With its seat in Milano, Italy, NEXUS-International Broadcasting Association is a strictly non-profit association founded under Italian Law that operates IRRS-Shortwave to Europe and IRRS-Globe Radio Milan on FM. NEXUS-IBA, which is designated as an independent “Community Broadcaster”, according to the Italian Broadcasting Law of 1990, makes available broadcast time at cost to members of the Association, with no commercial advertising on the air and, currently, with no corporate underwriting. For a direct impression of the NEXUS-IBA / IRRS-Shortwave operation, you may tune in Europe to the Shortwave frequencies 7,120, 3,985 and 3,955 kHz (41 and 75 meter bands) daily, and in Milano (Italy) on 88.85 MHz FM with programming in the English language.

For more information please contact:
NEXUS-International Broadcasting Association
phone: +39-02-266-6971
email: info@nexus.org

More pictures of the HF station at Schwarzenburg (1938-1998)

Check the full article on the Swiss the HF station at Schwarzenburg here

The Schwarzenburg HF transmitting station (1938-1998)

The curtain array at Schwarzenburg

The Schwarzenburg HF transmitting station (1938-1998)

1934: First steps: Studio Basel compiles weekly transmissions for Swiss abroad.

1935: First Shortwave outlets to North and South America via transmitters of the League of Nations, known as the “Voelkerbund”, operated by the Radio Suisse Co. in Prangins, near Geneva.

The curtain array at Schwarzenburg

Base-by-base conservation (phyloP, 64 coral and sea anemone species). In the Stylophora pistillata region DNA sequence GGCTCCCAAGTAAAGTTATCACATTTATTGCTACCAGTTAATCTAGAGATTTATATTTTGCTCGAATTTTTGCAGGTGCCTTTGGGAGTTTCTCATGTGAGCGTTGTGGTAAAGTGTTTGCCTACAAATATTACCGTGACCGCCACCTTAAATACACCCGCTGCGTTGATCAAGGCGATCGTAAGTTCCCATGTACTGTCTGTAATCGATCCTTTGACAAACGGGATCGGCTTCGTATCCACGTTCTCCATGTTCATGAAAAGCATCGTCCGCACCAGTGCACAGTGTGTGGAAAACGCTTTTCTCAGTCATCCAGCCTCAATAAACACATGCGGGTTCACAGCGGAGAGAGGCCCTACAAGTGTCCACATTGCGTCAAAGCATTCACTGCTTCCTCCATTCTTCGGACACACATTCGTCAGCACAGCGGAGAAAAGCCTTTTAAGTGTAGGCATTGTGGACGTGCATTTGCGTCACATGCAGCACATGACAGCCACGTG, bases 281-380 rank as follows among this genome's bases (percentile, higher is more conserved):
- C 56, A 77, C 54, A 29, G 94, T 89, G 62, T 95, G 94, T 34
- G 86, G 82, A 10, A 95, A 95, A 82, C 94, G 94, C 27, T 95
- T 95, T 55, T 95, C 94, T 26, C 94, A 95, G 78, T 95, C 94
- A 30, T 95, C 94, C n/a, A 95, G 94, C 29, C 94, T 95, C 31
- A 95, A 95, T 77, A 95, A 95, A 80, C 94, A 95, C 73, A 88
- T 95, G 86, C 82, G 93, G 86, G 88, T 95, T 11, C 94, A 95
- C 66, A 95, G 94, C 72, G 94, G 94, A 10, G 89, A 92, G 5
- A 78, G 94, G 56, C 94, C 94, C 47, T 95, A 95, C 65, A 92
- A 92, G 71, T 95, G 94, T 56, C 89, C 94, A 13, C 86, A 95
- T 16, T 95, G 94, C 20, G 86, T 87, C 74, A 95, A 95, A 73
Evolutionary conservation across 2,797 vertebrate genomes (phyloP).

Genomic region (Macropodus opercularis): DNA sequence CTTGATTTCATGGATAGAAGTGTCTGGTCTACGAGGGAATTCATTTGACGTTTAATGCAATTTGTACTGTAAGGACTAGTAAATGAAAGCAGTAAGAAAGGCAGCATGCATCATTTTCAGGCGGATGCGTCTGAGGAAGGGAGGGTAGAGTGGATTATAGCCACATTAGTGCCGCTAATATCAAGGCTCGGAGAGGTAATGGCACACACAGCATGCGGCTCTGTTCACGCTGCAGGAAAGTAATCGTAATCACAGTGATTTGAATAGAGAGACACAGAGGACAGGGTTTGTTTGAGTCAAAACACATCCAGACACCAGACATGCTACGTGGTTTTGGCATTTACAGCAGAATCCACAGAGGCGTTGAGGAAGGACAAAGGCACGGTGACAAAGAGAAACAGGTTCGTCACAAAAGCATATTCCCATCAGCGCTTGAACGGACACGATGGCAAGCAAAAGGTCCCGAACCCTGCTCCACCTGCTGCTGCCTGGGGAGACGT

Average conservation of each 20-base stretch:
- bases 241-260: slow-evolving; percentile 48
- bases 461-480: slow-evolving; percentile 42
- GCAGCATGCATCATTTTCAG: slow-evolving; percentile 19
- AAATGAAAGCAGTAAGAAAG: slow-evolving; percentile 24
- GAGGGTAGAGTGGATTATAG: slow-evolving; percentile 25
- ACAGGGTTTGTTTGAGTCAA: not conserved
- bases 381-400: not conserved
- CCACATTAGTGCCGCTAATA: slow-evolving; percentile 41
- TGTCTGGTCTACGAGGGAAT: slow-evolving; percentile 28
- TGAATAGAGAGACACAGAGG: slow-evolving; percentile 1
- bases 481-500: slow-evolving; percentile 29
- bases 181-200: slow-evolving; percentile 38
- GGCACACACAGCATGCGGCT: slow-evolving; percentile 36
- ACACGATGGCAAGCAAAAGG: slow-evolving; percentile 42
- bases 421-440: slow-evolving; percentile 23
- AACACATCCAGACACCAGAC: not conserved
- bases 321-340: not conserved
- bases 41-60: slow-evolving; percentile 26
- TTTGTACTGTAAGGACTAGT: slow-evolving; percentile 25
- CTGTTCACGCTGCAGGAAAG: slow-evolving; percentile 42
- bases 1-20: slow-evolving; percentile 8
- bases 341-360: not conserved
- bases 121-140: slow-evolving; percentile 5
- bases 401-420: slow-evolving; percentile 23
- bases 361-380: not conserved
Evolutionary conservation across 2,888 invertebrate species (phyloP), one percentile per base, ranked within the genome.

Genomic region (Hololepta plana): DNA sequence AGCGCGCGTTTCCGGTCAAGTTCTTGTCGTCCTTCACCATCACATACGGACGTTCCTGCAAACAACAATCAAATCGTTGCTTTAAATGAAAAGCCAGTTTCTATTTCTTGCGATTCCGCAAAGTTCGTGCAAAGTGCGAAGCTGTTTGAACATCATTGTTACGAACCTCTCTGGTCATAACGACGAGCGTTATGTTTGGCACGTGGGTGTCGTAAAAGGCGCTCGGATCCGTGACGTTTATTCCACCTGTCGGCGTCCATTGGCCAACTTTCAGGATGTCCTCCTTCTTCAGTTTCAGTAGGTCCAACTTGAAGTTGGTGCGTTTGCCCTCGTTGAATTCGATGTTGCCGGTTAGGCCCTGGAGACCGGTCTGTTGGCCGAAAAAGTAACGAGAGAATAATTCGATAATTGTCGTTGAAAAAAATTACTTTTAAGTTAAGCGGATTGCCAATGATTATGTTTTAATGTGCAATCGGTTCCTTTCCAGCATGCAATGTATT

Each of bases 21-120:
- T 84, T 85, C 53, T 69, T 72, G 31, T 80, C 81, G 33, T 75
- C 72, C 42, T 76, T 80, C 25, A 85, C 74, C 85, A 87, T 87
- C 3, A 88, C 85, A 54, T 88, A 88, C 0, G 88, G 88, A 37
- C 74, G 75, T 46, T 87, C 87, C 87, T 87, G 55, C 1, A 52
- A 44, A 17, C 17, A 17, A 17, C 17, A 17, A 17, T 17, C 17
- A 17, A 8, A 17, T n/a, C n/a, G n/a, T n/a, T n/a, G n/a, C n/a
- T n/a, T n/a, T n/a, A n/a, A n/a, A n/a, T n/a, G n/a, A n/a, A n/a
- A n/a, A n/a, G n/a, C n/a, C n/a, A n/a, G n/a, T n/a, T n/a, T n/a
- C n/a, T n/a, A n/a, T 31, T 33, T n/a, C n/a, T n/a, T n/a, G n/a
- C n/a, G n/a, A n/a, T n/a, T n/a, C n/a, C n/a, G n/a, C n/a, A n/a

1937: Weekly outlets in the three Swiss national languages, and features such as the “Week in Switzerland”, spoken correspondence, sports results etc. These transmissions took on so well that construction of an own transmitting centre was considered. The Swiss PTT was given then mandate to evaluate a suitable location. As a result, a wide plane near Schwarzenburg was chosen.

1938: The Swiss Parliament agreed to the project and shortly after, construction started.

The two Bobs at the Schwarzenburg Shortwave station in 1998

Bob Zanotti (left) and Bob Thomann (right), last guests at Schwarzenburg on 28 March 1998

1939:     Early spring, the station was completed, but on July 6, the station was destroyed by a big fire, allegedly due to a human shortcoming. Prangins took over helpfully the transmissions again, while reconstruction of the Schwarzenburg site began immediately and was even extended to contain additional transmitters for overseas radiotelephony, which became an important item, due to the aggravating political situation in Europe: WW-II was about to break out.